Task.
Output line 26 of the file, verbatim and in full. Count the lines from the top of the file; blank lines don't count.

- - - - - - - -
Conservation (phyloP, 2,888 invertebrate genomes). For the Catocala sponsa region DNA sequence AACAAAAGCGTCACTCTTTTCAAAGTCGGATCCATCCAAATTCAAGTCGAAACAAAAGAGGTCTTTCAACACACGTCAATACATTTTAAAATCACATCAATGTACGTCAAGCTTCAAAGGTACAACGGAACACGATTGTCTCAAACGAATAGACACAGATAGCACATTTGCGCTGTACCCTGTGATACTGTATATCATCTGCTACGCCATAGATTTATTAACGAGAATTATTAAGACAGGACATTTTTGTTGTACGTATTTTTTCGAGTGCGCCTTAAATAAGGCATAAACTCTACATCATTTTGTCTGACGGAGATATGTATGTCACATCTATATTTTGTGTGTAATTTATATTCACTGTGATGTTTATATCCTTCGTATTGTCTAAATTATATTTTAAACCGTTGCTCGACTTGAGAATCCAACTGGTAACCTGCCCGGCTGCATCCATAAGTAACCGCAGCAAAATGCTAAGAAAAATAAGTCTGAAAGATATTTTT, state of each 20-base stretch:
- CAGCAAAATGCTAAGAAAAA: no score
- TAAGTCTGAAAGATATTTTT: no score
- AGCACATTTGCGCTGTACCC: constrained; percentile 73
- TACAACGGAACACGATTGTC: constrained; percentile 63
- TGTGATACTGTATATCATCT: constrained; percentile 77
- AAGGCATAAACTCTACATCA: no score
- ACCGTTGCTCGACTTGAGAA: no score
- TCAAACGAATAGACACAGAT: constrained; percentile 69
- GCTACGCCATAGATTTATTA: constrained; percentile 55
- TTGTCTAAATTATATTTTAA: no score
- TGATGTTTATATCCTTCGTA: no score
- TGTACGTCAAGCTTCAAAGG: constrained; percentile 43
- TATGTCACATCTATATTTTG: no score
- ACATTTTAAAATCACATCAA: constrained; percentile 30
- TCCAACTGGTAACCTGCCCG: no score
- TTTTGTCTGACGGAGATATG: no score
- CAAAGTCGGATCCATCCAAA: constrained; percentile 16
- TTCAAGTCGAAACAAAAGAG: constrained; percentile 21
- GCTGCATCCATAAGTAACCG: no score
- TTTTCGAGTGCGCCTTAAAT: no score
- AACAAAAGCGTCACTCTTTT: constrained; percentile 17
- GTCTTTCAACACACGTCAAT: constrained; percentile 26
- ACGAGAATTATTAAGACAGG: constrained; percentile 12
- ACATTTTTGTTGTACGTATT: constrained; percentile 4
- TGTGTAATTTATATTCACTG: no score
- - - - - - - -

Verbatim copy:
- TGTGTAATTTATATTCACTG: no score